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Regulation of perfusive O2 transport during exercise in humans: effects of changes in haemoglobin concentration.
Journal of Physiology
1. Recently it was suggested that submaximal cardiac output (Q) could vary in response to changes in arterial O2 concentration (Ca,O2), so that arterial O2 delivery (Qa,O2 = Q x Ca,O2, in ml min-1) is kept constant. 2. This hypothesis was tested on eight healthy male subjects, at rest and during exercise (50, 100 and 150 W) in three conditions: normaemia (N), after 6 weeks of endurance training (T), and 2 days after subsequent autologous blood reinfusion (P). 3. Measured variables were oxygen consumption (VO2), by open circuit method, Q, by a CO2 rebreathing method, and haemoglobin concentration ([Hb]), by a photometric method. Ca,O2 was calculated as the product of [Hb], arterial O2 saturation (0.97), and the O2 binding coefficient. 4. [Hb] and thus Ca,O2 increased by 2.6% (T vs. N) and subsequently by further 5.8% (P vs. T). VO2 and Qa,O2 were linear functions of power (w), both relationships being unaffected by changes in Ca,O2. As a consequence, the linear Q vs. VO2 relationships were shifted downward as Ca,O2 increased. 5. The VO2 vs. w and the Qa,O2 vs. w relationships had the same slope. Therefore, the difference between Qa,O2 (w) and VO2 (w), equal to O2 flow in mixed venous blood (Qv,O2), was constant. 6. In conclusion, the tested hypothesis was supported by the present results. The observed constancy of Qv,O2 suggested that Qv,O2 may play a key role in regulating the cardiovascular response to exercise.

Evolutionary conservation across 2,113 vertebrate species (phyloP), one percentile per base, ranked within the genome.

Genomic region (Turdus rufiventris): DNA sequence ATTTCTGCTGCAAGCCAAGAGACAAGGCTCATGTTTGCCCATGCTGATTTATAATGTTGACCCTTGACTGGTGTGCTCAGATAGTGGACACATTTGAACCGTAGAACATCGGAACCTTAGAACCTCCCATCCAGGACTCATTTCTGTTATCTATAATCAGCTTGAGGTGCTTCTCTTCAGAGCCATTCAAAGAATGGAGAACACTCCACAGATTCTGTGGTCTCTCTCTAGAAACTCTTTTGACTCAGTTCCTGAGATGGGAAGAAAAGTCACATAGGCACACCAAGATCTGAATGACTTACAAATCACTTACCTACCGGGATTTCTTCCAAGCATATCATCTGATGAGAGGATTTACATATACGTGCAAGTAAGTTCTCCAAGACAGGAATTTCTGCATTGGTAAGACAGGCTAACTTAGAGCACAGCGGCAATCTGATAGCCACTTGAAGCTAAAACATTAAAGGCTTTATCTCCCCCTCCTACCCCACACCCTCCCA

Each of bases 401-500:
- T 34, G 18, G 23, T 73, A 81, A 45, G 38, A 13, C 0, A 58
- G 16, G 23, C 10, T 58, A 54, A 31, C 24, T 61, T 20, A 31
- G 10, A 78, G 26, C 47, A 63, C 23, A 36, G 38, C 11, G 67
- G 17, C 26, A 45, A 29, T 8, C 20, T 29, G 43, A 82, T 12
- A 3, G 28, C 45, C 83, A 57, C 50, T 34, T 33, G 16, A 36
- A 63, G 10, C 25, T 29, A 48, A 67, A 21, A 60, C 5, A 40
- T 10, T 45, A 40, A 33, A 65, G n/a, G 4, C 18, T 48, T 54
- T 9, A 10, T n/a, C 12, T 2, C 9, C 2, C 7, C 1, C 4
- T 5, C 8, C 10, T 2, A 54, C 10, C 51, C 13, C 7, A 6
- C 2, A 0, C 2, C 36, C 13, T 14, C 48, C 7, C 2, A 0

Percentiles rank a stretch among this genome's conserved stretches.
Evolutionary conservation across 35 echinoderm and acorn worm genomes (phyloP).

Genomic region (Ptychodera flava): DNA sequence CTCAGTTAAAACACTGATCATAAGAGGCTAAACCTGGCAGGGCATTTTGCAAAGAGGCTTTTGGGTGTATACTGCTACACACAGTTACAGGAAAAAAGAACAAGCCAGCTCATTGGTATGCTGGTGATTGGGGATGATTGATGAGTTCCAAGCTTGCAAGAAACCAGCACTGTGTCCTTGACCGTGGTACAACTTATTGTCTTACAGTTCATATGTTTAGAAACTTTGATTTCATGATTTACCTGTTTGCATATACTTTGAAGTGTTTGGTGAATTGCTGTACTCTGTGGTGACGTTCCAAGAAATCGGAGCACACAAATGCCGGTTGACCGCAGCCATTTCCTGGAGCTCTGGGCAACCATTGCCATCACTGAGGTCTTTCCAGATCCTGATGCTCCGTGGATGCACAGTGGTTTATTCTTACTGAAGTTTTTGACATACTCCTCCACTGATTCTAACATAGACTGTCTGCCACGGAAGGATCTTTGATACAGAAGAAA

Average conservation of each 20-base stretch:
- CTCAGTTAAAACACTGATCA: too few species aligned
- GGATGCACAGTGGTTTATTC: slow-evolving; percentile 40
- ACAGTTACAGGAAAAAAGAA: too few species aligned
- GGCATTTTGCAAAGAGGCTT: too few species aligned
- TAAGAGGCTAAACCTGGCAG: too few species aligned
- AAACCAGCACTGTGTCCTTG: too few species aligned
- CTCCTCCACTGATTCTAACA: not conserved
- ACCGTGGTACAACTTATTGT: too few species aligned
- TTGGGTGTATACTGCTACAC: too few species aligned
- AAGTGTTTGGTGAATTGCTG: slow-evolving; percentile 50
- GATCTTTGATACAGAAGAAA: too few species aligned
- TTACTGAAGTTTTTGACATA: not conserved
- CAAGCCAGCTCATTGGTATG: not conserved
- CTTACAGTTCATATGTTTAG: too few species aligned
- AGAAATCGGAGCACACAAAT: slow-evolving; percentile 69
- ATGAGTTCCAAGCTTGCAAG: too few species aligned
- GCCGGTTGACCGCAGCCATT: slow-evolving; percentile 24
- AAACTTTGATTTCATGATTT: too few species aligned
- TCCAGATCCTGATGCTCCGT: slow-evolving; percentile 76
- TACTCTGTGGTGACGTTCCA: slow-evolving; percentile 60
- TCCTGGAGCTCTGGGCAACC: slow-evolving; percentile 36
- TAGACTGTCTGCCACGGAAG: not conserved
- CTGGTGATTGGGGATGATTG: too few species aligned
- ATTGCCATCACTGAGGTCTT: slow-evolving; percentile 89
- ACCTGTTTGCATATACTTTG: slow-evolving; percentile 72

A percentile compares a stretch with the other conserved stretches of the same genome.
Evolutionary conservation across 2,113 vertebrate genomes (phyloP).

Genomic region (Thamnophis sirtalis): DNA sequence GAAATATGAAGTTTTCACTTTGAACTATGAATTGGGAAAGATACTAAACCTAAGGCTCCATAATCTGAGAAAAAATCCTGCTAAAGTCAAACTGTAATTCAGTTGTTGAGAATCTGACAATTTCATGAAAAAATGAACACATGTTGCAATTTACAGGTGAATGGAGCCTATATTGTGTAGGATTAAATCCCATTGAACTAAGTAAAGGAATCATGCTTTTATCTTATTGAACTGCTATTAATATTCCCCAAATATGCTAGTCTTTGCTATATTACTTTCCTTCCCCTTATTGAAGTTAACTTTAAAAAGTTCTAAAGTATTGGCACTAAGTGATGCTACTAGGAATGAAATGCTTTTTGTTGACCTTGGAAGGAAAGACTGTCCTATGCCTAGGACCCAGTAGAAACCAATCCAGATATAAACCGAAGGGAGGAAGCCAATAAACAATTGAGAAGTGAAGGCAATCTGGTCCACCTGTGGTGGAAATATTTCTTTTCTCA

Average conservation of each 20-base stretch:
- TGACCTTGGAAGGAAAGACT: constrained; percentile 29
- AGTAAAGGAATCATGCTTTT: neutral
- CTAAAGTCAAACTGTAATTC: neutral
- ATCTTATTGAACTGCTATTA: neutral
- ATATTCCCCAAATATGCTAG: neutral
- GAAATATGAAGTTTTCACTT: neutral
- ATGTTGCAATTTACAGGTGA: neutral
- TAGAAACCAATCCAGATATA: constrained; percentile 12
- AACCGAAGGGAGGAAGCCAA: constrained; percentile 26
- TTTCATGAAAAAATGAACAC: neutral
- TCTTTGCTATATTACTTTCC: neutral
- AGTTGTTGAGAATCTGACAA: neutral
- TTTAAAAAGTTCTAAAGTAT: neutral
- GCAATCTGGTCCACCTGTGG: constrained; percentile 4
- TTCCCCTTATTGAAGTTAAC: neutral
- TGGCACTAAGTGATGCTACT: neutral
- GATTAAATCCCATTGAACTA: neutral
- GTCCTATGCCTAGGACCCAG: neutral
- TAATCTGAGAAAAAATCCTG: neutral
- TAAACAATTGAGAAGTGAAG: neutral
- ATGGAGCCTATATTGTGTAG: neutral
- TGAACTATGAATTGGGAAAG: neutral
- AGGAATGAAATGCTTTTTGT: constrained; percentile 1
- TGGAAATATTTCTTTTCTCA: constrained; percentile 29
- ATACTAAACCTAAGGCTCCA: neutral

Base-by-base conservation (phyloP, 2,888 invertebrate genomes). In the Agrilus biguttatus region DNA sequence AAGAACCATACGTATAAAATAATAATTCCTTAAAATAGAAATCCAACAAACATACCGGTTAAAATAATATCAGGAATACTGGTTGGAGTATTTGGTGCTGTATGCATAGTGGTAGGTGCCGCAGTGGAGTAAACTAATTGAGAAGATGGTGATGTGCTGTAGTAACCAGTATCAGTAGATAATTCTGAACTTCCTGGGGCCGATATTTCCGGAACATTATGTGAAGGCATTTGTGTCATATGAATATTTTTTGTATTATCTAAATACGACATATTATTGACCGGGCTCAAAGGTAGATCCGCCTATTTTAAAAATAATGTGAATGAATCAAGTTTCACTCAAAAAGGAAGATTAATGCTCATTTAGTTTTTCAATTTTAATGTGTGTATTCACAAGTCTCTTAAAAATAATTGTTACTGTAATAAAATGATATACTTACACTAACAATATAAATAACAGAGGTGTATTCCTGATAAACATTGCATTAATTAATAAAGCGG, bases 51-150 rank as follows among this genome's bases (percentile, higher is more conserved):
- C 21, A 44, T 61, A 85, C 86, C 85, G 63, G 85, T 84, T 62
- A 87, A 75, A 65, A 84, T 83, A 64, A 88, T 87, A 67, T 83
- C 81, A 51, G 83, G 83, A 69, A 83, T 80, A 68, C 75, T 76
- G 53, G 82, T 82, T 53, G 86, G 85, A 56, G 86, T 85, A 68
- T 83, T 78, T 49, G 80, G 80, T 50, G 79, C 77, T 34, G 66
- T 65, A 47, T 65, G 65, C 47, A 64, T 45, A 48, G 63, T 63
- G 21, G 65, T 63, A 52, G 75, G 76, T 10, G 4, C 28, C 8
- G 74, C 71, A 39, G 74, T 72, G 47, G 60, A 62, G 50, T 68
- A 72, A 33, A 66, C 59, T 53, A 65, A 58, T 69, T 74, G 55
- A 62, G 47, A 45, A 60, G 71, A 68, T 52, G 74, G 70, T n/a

Adult, Cardiac Output/physiology, Exercise/physiology, Hemoglobins/analysis, Humans, Male, Oxygen/blood, Oxygen/physiology, Oxygen Consumption/physiology
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